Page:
If the operator is legitimate and the charge is a genuine pre-estimate of loss, then POPLA will rule for the operator; existing case law covers this. Legitimate operators therefore have nothing to fear from Mr Greenslade's decision.

The rogue operators who have artificially inflated their charges will have to rely on the ParkingEye v Beavis result to justify themselves, and this will result in the case being stayed until the Supreme Court hearing. It will be very interesting to be a fly on the wall to see which operators are making angry phone calls to POPLA and Steve Clark of the BPA over the next few days.

The Prankster considers that a parking charge of around £25 in line with council charges is likely to be in the region of a genuine pre-estimate of loss and therefore this level of charge is likely to be allowed by POPLA. Ironically, the ParkingEye v Beavis result also ruled that charges in line with council charges are likely to be allowable. 

With further irony, this level of charge is likely to be perfectly acceptable to the parking operators who offer genuine management services to the landowner. These operators will charge a management fee and therefore be interested in providing a genuine service, in minimising transgressions and will only issues charges when hey are justified.

The rogue element who offer their services for free have to rely on sharp practices and targeting the motorist to maintain their income stream. These companies will have to reassess their way of operating if they want to win at POPLA.

Will it matter

Currently only around 1% of cases go to POPLA. In theory the operators can therefore afford to ignore this and go for business as usual.

However, what may matter more is if the courts take the same view. Judge Jones in Reading is postponing all cases involving ParkingEye until the outcome of the Supreme Court is known. Other courts and judges may well follow suit.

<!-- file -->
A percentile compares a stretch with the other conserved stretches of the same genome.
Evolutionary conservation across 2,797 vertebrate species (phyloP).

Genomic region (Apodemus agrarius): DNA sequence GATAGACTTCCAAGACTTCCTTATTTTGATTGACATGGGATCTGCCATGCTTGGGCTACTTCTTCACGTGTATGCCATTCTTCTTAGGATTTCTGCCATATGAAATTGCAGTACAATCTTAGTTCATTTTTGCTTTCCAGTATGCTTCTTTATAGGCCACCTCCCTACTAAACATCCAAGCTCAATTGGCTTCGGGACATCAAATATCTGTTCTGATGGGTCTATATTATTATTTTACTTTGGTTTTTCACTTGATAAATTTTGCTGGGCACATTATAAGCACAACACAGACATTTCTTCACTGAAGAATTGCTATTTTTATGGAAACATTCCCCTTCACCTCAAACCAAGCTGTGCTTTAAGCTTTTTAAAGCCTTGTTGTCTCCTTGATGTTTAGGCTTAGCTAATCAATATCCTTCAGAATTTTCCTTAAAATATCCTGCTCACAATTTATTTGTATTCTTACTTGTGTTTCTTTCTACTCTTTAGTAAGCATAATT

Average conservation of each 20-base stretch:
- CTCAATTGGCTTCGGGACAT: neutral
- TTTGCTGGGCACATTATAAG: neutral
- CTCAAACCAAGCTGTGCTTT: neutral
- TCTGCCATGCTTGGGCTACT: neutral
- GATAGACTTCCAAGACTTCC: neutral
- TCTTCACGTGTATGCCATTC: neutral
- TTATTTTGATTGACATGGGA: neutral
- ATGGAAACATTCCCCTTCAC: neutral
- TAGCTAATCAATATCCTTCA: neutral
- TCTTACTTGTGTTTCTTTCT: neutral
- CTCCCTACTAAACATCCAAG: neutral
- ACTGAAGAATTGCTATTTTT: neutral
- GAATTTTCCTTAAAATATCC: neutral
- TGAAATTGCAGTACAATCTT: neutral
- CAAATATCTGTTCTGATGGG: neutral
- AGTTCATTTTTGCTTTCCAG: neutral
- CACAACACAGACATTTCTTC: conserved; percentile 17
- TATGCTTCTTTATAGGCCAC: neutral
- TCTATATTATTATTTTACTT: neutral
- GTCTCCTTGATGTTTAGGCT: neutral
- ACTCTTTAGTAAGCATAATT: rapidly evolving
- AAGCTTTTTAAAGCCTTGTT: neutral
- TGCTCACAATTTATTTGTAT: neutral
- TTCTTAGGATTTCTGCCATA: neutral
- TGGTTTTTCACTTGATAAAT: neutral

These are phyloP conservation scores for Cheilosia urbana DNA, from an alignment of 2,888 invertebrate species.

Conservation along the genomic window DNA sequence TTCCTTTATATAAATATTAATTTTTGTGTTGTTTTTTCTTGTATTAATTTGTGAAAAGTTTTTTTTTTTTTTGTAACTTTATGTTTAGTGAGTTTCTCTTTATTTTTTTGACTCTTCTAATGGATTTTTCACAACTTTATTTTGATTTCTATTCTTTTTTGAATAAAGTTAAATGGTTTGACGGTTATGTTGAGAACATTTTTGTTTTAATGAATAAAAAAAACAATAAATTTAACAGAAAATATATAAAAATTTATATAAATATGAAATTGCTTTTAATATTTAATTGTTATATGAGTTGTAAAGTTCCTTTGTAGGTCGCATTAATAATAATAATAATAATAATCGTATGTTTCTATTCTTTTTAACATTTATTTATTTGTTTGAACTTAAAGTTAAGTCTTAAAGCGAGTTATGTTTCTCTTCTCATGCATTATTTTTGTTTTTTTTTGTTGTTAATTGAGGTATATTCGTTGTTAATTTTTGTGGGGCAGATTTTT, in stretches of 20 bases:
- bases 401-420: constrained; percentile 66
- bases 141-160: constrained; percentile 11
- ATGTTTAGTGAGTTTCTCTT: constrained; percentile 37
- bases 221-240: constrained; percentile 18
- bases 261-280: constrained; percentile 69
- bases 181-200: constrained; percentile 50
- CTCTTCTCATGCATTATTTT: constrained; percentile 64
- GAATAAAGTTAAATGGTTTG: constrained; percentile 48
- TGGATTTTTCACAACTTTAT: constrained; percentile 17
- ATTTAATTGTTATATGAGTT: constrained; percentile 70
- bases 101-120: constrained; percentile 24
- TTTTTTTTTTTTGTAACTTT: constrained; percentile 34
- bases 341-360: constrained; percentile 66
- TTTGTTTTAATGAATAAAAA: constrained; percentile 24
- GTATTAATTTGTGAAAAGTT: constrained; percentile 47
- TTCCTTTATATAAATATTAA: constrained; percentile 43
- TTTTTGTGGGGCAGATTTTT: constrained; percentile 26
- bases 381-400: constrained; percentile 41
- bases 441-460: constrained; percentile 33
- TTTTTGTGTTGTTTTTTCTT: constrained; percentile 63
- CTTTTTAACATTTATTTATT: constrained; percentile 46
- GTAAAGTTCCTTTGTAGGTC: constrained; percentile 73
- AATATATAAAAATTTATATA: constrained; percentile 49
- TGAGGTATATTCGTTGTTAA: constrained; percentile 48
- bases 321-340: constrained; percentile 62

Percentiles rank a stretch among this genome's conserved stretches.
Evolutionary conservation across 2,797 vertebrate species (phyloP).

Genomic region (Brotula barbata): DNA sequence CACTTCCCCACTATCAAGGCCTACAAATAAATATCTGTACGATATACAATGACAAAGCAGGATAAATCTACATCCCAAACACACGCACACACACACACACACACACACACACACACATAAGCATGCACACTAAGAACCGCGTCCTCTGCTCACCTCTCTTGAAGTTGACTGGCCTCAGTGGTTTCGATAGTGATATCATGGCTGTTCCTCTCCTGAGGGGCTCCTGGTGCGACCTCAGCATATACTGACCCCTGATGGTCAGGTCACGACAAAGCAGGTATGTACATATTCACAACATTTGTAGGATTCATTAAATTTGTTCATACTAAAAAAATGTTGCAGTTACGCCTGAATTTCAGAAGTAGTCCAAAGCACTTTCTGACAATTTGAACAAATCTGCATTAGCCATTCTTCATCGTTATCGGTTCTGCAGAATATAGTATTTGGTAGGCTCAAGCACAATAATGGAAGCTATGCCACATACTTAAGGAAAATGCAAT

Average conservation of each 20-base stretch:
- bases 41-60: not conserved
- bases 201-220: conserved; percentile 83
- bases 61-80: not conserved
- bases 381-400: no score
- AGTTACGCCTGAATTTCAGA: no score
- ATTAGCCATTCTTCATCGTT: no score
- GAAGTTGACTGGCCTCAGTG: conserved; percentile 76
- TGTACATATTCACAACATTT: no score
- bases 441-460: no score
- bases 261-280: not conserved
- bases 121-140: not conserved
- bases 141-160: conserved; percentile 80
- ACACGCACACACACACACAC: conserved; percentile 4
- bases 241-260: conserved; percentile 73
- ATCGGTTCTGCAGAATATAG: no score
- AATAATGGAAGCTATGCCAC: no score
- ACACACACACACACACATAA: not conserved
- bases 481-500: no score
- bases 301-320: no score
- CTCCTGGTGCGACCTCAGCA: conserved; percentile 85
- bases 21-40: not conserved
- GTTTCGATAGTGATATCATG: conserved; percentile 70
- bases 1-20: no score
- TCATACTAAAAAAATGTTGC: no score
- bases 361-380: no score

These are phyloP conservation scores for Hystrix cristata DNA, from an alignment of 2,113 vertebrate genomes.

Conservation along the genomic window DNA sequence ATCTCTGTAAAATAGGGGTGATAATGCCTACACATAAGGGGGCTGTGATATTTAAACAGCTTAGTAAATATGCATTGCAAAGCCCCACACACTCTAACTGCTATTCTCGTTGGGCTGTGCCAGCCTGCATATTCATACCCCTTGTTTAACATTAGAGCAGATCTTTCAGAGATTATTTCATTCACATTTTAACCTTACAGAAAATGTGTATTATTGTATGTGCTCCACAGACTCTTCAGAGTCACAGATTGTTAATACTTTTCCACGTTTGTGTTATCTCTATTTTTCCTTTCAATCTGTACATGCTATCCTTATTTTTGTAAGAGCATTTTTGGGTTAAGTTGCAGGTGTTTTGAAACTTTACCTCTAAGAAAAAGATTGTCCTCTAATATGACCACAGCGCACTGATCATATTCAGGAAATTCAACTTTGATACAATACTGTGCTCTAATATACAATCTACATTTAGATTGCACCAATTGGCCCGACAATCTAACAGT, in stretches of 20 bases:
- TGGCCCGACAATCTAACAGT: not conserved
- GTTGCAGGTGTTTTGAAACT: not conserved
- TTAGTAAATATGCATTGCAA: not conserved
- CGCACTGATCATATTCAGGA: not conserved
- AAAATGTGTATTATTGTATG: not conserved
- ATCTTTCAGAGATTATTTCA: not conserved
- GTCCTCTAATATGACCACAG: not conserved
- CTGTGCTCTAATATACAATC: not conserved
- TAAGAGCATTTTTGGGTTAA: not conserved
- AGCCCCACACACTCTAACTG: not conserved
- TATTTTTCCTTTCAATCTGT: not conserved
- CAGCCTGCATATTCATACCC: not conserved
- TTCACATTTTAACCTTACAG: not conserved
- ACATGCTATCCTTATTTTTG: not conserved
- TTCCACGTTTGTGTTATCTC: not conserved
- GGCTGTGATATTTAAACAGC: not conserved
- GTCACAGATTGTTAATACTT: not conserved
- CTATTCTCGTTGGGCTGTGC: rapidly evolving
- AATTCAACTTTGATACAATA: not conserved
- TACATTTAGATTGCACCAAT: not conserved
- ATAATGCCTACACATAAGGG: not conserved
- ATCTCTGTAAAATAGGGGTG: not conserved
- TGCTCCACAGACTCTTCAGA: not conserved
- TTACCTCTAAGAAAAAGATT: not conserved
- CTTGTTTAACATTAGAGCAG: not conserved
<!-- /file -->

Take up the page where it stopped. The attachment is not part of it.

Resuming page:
ParkingEye file around 30,000 claims a year, and to each of these claims they add a filing fee of £50. Of course, their claims are electronically generated using templates, so it actually costs almost nothing for them to file the claim, and the £50 is almost all profit. Only around 3,000 claims actually get to court, so if we assume that in most of the rest the motorist caves in and pays up, then this £50 generates around £1.3 million. ParkingEye's last accounts (2013) showed a pre-tax profit of £1.6 million.

This means that ParkingEye are relying on filing court claims to generate most of their profit; if the courts stayed all cases then ParkingEye could be in serious financial difficulty.

Of course, the 2014 accounts may show a different picture so The Prankster eagerly awaits their arrival to see if ParkingEye have cooked their own goose or if they have other income streams.

Legitimate Operators

Currently legitimate operators have difficulty winning contracts away from the rogue operators who come in and offer landowners parking 'management' for free. Of course, once the landowner realises that they have let the wolf into the hen-house it is too late and the landowner finds there are large penalty clauses if they want to cancel. 

This new ruling may tip the balance and make it more of a level playing field if all operators need to charge a management fee to make the contract viable. This will be a welcome change.

The Prankster and Mr Greenslade have clashed before and no doubt will again, but for the second time The Prankster tips his hat to Mr Greenslade.

Happy Parking

The Parking Prankster